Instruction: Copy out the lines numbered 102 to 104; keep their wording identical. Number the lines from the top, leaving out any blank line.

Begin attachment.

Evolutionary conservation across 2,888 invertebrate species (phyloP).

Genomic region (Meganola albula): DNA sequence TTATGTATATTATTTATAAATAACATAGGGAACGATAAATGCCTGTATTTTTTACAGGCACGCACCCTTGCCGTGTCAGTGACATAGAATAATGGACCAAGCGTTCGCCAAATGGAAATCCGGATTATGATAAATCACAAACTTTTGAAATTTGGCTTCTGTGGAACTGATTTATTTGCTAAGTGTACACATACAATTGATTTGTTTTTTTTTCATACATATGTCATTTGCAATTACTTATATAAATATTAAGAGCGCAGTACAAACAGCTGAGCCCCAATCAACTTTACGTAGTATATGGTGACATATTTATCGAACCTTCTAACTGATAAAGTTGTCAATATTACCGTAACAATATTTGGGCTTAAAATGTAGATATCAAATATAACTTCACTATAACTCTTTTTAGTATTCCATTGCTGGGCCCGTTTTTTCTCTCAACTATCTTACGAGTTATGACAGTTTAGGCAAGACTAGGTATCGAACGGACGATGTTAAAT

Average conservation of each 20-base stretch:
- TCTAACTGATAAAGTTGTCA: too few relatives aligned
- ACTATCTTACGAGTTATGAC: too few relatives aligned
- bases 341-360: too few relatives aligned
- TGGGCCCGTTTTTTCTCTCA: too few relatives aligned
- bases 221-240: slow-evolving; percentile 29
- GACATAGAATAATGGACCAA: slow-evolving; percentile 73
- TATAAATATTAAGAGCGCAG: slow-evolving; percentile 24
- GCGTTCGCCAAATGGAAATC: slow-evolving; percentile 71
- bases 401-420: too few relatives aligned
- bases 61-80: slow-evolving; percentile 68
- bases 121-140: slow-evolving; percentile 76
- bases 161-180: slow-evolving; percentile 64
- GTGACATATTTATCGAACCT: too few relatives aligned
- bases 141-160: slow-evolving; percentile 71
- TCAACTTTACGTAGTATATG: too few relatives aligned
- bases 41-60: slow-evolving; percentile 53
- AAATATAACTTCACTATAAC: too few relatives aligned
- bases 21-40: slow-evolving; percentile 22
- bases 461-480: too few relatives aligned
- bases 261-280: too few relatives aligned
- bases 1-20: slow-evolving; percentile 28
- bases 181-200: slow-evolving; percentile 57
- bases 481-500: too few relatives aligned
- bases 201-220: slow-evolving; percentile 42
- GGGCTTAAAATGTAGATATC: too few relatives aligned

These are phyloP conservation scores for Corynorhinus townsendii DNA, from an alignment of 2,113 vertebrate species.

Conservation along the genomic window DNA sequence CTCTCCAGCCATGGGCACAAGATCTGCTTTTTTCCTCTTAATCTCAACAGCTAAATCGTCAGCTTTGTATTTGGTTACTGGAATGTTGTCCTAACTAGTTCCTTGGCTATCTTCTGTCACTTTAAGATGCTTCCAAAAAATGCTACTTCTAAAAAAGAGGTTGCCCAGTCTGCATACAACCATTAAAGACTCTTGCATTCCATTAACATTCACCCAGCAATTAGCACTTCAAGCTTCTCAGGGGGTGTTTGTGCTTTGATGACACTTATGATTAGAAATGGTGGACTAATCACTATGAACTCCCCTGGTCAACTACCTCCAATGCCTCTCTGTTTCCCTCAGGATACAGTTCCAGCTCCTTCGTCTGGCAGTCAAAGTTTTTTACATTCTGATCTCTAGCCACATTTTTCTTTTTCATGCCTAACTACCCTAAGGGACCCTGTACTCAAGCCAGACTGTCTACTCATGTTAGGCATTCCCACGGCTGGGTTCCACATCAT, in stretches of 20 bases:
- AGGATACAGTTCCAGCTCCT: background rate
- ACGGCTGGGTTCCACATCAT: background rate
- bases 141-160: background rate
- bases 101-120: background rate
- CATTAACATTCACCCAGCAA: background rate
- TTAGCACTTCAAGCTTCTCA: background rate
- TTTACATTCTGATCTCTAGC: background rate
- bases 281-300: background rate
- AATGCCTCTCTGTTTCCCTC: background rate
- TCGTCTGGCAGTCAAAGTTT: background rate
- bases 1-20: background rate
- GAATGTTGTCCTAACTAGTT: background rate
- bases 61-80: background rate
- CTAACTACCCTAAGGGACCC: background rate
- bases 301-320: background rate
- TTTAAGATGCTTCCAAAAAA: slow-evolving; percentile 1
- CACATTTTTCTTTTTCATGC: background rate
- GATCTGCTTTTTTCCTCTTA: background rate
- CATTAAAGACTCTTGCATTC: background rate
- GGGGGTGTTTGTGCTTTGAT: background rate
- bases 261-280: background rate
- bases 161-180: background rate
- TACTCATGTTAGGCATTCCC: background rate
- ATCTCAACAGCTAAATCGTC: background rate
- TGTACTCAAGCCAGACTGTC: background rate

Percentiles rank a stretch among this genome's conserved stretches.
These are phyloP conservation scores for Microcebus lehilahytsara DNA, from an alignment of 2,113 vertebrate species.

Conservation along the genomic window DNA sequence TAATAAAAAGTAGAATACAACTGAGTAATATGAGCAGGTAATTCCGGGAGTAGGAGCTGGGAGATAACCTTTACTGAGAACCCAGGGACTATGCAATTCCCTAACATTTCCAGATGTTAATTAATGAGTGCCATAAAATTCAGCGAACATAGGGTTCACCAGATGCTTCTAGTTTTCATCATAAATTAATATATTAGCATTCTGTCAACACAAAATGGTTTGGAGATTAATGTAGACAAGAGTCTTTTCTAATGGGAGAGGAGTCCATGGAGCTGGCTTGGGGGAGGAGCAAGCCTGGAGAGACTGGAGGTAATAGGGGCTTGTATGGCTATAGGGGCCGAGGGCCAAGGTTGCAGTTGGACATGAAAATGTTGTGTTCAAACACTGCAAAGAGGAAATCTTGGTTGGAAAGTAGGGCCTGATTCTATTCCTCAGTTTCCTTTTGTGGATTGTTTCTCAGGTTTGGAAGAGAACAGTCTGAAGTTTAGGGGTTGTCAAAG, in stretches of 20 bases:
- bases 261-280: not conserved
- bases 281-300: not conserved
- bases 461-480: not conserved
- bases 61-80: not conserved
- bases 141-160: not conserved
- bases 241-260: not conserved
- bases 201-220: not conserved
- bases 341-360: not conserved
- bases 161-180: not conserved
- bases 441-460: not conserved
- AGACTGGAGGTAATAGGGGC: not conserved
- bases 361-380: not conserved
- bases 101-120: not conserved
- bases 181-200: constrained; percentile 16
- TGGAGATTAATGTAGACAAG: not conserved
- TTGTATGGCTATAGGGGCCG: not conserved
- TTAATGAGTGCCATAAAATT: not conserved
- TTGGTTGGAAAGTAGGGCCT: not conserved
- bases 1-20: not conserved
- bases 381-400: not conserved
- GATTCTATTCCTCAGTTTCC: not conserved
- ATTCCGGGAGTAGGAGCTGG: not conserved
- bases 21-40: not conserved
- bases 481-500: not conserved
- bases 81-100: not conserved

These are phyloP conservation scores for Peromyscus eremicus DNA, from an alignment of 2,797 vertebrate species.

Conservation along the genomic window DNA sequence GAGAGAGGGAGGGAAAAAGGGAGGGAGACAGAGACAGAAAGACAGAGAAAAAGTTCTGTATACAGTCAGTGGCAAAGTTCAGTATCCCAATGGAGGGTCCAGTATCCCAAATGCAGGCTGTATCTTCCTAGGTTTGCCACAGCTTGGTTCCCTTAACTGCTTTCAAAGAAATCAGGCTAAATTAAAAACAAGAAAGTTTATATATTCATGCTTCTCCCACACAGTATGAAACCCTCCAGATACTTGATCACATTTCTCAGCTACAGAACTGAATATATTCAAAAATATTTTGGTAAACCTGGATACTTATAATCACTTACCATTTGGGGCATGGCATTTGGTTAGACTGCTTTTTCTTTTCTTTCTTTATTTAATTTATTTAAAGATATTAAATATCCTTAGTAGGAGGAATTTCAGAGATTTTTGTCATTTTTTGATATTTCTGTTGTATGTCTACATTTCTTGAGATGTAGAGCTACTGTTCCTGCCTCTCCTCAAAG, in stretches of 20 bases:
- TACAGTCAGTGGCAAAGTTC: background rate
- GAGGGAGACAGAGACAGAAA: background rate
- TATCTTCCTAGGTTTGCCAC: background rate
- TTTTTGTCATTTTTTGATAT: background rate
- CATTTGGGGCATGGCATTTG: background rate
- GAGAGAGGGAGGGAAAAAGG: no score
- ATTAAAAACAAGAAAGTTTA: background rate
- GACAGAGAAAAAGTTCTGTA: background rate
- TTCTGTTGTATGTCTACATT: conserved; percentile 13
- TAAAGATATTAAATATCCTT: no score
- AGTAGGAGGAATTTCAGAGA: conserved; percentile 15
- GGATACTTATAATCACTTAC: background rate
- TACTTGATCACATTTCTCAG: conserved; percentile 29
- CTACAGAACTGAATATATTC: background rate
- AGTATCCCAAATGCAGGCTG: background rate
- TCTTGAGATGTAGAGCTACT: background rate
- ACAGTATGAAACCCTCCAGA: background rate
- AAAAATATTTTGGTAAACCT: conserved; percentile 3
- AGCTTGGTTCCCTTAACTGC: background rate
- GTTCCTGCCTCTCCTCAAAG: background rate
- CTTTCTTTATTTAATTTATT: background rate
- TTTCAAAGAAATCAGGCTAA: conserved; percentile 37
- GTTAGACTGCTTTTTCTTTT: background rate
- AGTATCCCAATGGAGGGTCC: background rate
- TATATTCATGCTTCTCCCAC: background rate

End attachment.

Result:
- ACAGTATGAAACCCTCCAGA: background rate
- AAAAATATTTTGGTAAACCT: conserved; percentile 3
- AGCTTGGTTCCCTTAACTGC: background rate